- Takeaways, food
manufacturers use grease-proof papers and boxes to pack fast food like
burger, pizza, fries and desserts.
papers, cardboards, drink containers have PFASs (per- and polyfluoroalkyl
substances), a group of fluorinated chemicals.
- Exposure to some
PFASs has been associated with cancer, thyroid disease, immune
suppression, low birth weight, and decreased fertility.
Junk Food Packing also
Along with the many
reasons to avoid fast food or junk food
here's a new one. The
packaging materials used for the burger and fries may contain fluorinated
chemicals that are harmful. The shocking news is that, these chemicals can
leach into the food it is packed.
, burgers, fries
and tacos have a greese-proof packing which are
resistant to oil and the penetration of grease. Grease-proof papers are
produced by paper-making techniques but involve the use of special pulps and a
degree of mechanical beating or refining.
‘Exposure to some per- and polyfluoroalkyl substances present in wrappers used to pack junk food has been associated with cancer, thyroid disease, immune suppression, low birth weight, and decreased fertility.’
A recent peer-reviewed
study has found the prevalence of highly fluorinated chemicals in fast food
packaging in the United States. The research team tested more than 400 samples
from 27 fast food chains throughout the country.
paperboard, and drink containers were tested for the presence of a class of
chemicals called PFASs (per- and polyfluoroalkyl substances)
PFASs are not naturally
found in the environment. They are man-made chemicals that contain carbon and fluorine atoms. The chain length
, or the number of carbon
atoms, in the molecule differentiates one molecule from another. PFASs
are usually used in carpeting, cookware, outdoor apparel as well as food
packaging for their non-stick, water-proof properties.
gamma-ray emission (PIGE) spectroscopy, the samples were analyzed for fluorine,
a marker of PFASs.
The team detected fluorine
in almost half of paper wrappers used as burger wrappers and pastry bags and 20
percent of paperboard used as boxes for fries and pizza.
PFASs - How Harmful is
Firstly, exposure to
some PFASs has been associated with cancer, thyroid disease, immune suppression, low birth
weight, and decreased fertility.
When the food comes in contact with
the wrapper, it leaches some of the toxins it contains.
have been linked to numerous health problems, so it's concerning that people are
potentially exposed to them in food," says Laurel Schaider, an
environmental chemist at Silent Spring Institute and the study's lead author.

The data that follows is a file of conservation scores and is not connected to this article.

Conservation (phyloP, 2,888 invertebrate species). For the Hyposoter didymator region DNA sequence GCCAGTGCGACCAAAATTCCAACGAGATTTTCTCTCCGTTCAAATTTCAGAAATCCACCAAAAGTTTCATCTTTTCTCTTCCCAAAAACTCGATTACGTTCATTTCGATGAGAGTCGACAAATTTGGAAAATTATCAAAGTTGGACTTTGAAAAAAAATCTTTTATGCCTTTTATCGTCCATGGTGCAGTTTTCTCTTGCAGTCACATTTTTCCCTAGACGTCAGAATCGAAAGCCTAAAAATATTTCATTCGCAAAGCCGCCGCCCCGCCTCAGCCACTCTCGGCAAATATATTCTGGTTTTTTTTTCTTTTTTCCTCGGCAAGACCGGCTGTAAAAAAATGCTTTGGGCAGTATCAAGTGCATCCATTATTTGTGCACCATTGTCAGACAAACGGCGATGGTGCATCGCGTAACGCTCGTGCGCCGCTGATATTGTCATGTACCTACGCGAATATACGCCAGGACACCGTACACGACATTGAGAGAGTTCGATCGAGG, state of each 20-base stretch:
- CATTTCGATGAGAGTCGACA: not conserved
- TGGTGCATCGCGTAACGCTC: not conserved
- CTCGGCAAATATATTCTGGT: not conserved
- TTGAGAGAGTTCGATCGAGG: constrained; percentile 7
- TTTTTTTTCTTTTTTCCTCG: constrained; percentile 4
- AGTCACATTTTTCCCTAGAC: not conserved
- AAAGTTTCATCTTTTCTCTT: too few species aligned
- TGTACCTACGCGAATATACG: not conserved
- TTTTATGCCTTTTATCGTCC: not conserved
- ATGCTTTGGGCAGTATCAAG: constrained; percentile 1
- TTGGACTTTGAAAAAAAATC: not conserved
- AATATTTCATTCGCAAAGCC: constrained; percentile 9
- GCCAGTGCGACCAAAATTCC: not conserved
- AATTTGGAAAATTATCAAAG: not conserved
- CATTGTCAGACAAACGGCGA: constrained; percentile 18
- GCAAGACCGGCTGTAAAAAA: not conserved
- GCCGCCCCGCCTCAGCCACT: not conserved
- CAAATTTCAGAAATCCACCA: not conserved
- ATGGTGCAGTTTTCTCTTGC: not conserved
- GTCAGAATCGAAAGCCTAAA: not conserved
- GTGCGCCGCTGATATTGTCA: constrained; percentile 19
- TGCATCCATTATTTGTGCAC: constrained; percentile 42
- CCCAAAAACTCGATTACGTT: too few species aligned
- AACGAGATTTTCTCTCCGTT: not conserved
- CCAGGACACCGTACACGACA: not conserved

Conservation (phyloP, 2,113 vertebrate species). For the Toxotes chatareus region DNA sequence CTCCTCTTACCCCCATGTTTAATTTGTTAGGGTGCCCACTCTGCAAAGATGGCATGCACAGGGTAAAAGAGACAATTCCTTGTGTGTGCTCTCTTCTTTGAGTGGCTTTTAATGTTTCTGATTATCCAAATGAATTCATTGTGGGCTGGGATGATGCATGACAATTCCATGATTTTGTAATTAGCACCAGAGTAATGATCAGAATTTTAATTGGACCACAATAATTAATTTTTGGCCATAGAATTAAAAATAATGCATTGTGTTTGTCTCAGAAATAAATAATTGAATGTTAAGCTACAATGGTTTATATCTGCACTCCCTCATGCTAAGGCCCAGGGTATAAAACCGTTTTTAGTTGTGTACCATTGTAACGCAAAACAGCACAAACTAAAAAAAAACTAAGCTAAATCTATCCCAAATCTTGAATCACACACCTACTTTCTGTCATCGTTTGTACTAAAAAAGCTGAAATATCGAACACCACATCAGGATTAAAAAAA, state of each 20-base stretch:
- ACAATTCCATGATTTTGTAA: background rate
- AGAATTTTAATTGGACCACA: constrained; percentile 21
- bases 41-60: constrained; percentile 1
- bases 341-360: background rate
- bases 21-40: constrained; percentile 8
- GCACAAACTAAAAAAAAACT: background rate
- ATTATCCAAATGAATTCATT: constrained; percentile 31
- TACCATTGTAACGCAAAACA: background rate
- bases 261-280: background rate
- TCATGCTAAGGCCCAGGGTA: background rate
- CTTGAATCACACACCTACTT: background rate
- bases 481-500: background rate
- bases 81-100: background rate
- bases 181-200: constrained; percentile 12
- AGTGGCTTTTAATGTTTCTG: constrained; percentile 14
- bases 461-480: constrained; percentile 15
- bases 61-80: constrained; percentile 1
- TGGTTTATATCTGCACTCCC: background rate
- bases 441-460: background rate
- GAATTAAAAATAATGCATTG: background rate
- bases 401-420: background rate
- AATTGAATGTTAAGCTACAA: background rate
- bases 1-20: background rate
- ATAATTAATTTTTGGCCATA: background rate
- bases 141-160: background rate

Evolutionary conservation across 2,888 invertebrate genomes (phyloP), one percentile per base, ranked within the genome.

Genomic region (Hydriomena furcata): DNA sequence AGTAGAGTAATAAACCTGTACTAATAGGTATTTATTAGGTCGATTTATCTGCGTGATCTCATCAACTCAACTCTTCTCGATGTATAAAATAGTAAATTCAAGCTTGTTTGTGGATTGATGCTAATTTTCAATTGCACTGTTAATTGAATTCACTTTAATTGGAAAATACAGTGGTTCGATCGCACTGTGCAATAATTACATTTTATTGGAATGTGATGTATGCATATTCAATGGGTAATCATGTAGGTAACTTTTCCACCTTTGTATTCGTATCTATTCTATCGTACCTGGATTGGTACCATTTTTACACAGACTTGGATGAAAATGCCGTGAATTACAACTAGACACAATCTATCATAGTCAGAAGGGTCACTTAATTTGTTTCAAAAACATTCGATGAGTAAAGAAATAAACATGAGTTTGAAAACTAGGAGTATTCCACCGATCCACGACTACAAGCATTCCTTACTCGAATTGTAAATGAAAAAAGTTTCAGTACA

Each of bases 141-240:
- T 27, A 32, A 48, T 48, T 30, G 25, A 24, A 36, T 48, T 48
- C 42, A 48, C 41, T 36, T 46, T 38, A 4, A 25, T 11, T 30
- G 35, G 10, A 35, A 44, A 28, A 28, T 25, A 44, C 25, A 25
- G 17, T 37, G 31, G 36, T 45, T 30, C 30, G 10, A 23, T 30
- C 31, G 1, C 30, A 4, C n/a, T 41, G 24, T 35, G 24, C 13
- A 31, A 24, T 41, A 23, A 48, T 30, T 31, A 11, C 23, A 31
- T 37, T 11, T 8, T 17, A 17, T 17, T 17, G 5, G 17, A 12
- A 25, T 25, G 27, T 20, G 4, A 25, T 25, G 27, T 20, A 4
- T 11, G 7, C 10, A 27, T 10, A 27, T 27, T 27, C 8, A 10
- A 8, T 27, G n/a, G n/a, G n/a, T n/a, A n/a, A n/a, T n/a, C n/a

of children in the U.S. consume fast food every day and along with the food,
they may also ingest these toxins that cause diseases
studies have pointed out that PFASs from consumer products accumulate in
landfill sites and can migrate into groundwater, potentially impacting drinking
Though PFASs are allowed in compostable food packaging, it
can affect levels in soil and crop plants.
conducted a more detailed study on a subset of 20 samples to characterize the
different types of PFASs present. Samples that were high in fluorine, also
C8 or PFOA
(perfluorooctanoic acid) were found in six of the samples. Due to health
hazards, several of the major manufacturers in the U.S.
agreed to stop using C8 compounds in food packaging after a review by the U.S.
Food and Drug Administration in 2011.
Since then, the
packaging materials with PFOA were phased out.
But, other countries still produce them,
and many companies have been replacing them with shorter-chain PFAS compounds,
some of which were detected in the study. PFASs are sometimes intentionally
added as they have a non-sticky surface to the wrapper and keeps the food
including the newer replacements, are highly resistant to degradation and will
remain in the environment for a long time," says co-author Graham Peaslee,
a physicist at the University of Notre Dame who developed the PIGE method to
screen food wrappers.
"Because of this,
these highly fluorinated chemicals are not sustainable and should not be used
in compostable products or any product that might end up in a landfill."
Arlene Blum, founder of the
Green Science Policy Institute and co-author of the study explains that none of
the replacement compounds for PFAs have been shown to be safe for human
It is therefore
advisable to reduce the use of the entire class of fluorinated compounds and
opt for non-fluorinated alternatives which are neither harmful to health nor
- Food-packaging Materials: Their Composition and Uses; a Report, National Research Council (U.S.). Food Protection Committee.
- Basic Information about Per- and Polyfluoroalkyl Substances (PFASs) - (https://www.epa.gov/pfas/basic-information-about-and-polyfluoroalkyl-substances-pfass)